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Key Westers Launch Campaign For 'Safer, Cleaner' — And Smaller — Cruise Ships

Mark Hedden
Special to WLRN
The last cruise ship leaves Key West March 14. City officials say they don't know when the big ships will return.

About 2 million people a year visit Key West — and almost half of them get there on cruise ships. With the industry on pause due to the coronavirus pandemic, some folks on the island are working on a reset.

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A group called the Key West Committee for Safer, Cleaner Ships has started a petition drive. They need 1,600 signatures from Key West voters by June 1 to get three proposed charter amendments on the Aug. 18 ballot.

The group is seeking amendments to the Key West city charter that would limit the number of cruise ship visitors to the island to 1,500 a day, stop ships with a capacity of more than 1,300 passengers from disembarking, and give priority to ships with the best environmental and health safety records.

A study for Monroe County's Tourist Development Council found that the 2 million visitors to Key West spent a total of $1.1 billion in 2018. The most recent study of cruise ship visitors to Key West is from 2005 and found that passengers spent, on average, $31.10 in Key West — an amount that would translate to $42.34 today.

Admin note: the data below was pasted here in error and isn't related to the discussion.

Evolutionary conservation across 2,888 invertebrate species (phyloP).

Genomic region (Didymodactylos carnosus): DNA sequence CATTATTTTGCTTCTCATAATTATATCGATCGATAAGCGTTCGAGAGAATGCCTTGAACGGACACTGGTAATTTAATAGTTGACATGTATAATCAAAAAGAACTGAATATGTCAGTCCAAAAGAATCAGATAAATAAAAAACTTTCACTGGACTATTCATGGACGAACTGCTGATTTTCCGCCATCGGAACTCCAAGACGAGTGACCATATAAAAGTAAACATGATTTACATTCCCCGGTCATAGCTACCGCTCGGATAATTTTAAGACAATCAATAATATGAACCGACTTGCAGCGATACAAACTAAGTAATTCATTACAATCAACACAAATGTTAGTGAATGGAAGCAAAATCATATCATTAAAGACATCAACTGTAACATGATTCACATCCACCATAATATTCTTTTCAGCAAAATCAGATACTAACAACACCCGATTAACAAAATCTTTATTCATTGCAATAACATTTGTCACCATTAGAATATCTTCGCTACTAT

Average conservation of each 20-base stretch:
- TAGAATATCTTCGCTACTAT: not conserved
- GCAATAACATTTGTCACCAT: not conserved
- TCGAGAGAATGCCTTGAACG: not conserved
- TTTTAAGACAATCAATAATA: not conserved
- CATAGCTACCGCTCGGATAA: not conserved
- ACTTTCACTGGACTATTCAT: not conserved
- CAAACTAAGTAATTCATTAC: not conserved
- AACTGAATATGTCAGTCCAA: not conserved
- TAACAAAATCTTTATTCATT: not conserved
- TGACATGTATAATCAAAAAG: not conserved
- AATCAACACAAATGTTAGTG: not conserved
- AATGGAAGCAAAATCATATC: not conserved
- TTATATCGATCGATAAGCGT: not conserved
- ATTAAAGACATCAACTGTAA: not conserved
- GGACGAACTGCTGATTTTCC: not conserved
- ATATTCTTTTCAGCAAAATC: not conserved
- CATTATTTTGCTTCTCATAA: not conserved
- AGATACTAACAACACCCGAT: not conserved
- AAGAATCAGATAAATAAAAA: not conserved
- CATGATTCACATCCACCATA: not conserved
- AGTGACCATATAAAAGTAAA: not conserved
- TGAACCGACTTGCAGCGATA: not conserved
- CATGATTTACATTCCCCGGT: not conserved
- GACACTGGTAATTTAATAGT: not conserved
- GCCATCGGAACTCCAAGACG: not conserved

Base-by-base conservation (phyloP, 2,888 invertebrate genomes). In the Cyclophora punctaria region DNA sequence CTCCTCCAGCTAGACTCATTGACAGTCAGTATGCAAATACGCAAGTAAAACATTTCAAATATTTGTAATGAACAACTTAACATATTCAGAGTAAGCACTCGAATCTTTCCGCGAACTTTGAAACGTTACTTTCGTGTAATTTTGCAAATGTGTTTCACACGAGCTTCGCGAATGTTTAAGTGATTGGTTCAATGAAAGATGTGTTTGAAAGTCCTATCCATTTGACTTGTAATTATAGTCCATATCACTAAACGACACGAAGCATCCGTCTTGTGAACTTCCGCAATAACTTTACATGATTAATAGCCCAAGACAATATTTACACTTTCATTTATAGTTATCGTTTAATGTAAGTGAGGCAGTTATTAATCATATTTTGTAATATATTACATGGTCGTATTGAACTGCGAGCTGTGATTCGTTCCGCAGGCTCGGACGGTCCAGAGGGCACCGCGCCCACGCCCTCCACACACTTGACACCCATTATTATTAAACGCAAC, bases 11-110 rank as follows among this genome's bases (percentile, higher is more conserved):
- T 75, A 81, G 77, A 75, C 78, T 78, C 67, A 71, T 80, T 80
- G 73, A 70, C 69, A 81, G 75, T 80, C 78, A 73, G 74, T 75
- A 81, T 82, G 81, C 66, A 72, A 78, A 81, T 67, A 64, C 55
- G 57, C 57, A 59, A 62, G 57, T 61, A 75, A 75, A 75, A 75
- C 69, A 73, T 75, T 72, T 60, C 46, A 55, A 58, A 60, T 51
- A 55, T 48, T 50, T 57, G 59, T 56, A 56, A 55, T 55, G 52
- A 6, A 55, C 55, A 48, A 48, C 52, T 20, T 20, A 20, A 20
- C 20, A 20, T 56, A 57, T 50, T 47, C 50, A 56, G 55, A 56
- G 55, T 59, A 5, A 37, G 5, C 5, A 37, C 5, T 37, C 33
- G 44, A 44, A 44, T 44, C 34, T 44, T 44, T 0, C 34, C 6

Key West received more than 900,000 cruise ship passengers in the last fiscal year; that average spending translates to about $38 million — a small portion of total tourist spending.

'Mostly my main income'

But for some businesses, the cruise ships matter a lot. Mei Li Ellis estimates that cruise passengers make up 65 to 75 percent of her business at the Key Lime Pie Bakery and Coconut Factory, within a few blocks of two cruise ship docks.

"When the cruise ship comes in and they walk past my store, even if they don't stop, when they come on the way back to the cruise ship they will stop at my store and get a piece of pie and get some souvenirs," she said. "And I will have a good rush hour, one or two hours, and that's mostly my main income."

Ellis says her store — and the seven people who work there — wouldn't make it without the big ships that bring thousands of people at a time to the island.

Evan Haskell, president of the Safer, Cleaner Ships committee, said the benefits of large cruise ships aren't worth the possibility of a ship causing a coronavirus outbreak on the island — which has limited medical capacity, and relies on its reputation as a safe tourist destination.

"On our peak days over the last year it would be 10 to 12,000 people focused on the downtown corridor," he said. "With COVID 19 and this period of pandemic, those masses, those sheer numbers seem exceptionally risky."

'Looking for oases around the world'

He said businesses in Key West, like everywhere, will need to transition to a new normal.

"The future tourist is going to be looking for oases around the world, places that are less crowded," he said.

Key West port officials say they don't have any confirmed dates on when cruise ships could return to the island, but said it would be August at the earliest.

If the petition drive is successful, it will not be the first time Key West voters have been asked to weigh in on the future of the cruise industry on the island. In 2013, the city held a binding referendum on whether to conduct a study on the feasibility of widening the ship channel to accomodate the larger cruise ships coming on line. The measure failed by almost 3 to 1.